NJ State Bar Opposes Ballot Measure to Increase Judges’ Pension/Health Costs

Three months ago a divided New Jersey Supreme Court defied Governor Chris Christie and affirmed a trial judge’s ruling in DePascale, J.S.C. v. State that State Constitution’s no diminution clause barred a legislated increase in the pension and health benefit contributions of the state’s appointed judiciary.  When Christie denounced the lower court judge as a protector and member of a “little cliquey club of 423” the State Bar Association rose to the defense of judicial independence and Assignment Judge Linda Feinberg, the Trenton judge whose court was the mandatory venue for Judge Paul DePascale’s challenge.
When the Supreme Court ruled that take-home pay could not be diminished the Governor and Legislature promptly proposed and placed on the ballot Public Question No. 2.  It would amend the constitution.  Voters – 70% of whom – a recent Rutgers Eagleton poll reports – favor the measure overwhelmingly – will be asked:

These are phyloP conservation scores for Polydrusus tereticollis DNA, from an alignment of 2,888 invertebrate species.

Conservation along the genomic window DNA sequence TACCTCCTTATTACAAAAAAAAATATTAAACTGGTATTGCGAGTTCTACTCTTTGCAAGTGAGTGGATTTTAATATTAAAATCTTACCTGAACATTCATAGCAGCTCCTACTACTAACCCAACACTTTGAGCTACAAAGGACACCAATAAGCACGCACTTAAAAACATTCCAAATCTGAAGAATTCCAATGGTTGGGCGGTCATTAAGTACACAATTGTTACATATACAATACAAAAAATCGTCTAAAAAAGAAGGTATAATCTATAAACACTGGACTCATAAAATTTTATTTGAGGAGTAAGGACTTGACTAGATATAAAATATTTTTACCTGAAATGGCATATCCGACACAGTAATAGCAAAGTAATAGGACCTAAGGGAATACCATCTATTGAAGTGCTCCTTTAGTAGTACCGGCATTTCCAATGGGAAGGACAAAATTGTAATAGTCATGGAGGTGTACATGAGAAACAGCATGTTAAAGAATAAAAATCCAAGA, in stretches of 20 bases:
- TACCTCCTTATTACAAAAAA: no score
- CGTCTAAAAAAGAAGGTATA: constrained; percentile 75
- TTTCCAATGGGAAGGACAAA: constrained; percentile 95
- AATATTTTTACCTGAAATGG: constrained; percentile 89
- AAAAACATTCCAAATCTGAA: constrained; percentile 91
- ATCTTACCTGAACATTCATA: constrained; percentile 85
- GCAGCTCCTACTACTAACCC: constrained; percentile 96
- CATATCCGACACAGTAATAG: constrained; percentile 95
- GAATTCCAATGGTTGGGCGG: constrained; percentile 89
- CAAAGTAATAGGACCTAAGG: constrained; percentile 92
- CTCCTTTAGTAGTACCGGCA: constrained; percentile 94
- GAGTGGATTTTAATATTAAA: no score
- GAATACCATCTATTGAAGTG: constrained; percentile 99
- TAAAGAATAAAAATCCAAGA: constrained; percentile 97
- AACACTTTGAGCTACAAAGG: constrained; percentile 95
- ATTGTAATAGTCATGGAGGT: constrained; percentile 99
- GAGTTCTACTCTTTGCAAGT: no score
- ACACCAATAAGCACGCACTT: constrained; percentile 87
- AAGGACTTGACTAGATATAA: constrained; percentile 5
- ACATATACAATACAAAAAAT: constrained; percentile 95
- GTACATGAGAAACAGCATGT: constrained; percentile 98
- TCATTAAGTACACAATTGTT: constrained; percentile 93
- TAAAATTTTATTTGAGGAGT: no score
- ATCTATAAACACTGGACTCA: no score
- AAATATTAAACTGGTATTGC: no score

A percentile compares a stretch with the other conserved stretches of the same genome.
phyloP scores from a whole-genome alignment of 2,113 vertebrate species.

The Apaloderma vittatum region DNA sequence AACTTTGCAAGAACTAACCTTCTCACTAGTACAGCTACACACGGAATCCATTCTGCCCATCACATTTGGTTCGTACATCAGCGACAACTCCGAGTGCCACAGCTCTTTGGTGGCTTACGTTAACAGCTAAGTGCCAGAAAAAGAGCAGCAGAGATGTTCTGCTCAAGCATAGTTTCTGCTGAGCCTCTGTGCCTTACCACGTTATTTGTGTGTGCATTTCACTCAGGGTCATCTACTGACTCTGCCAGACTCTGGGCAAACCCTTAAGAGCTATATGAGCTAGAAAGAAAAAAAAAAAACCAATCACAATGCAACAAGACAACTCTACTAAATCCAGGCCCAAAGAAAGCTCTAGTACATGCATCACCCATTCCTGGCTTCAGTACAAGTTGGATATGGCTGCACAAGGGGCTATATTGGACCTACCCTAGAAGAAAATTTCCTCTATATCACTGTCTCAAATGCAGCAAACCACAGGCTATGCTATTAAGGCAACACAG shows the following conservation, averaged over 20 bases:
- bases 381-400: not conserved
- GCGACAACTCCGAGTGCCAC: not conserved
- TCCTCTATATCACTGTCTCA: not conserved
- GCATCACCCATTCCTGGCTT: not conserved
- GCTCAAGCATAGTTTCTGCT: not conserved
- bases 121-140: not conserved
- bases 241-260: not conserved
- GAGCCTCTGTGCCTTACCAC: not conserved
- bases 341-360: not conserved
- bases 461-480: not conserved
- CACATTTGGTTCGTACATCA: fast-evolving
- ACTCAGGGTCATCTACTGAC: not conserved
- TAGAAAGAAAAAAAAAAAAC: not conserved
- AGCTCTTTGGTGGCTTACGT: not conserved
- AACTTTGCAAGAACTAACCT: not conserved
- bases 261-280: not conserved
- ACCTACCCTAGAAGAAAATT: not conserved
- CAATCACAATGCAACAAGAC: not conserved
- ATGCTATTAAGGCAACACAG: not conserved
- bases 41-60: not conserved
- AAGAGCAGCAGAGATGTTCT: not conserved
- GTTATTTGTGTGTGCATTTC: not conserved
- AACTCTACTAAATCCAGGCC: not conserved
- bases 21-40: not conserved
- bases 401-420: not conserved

Do you approve an amendment to the New Jersey Constitution, as agreed to by the Legislature, to allow contributions set by law to be taken from the salaries of Supreme Court Justices and Superior Court Judges for their employee benefits?

 New Jersey judges are nominated by the Governor, confirmed by the State Senate for a seven year term, then must repeat the process to receive tenure until the mandatory retirement age of 70.  During Christie’s three year tenure there has been a standoff between Governor and Legislature, leaving two vacancies on the high court.  (Christie has vowed to remake the Supreme Court which he considers to be too liberal.)  But here the branches are united in budget-cutting zeal.  Though it may be spitting into the wind,  the State Bar has again responded strongly, seeing the measure as a threat to the independence of judges who already must twice run the political gauntlet of nomination and confirmation.  NJSBA President Kevin P. McCann’s open letter can be found HERE.

Fit for classroom discussion is whether the Bar Association is merely currying favor with judges or if it has correctly identified a real threat to the integrity of the judicial process.

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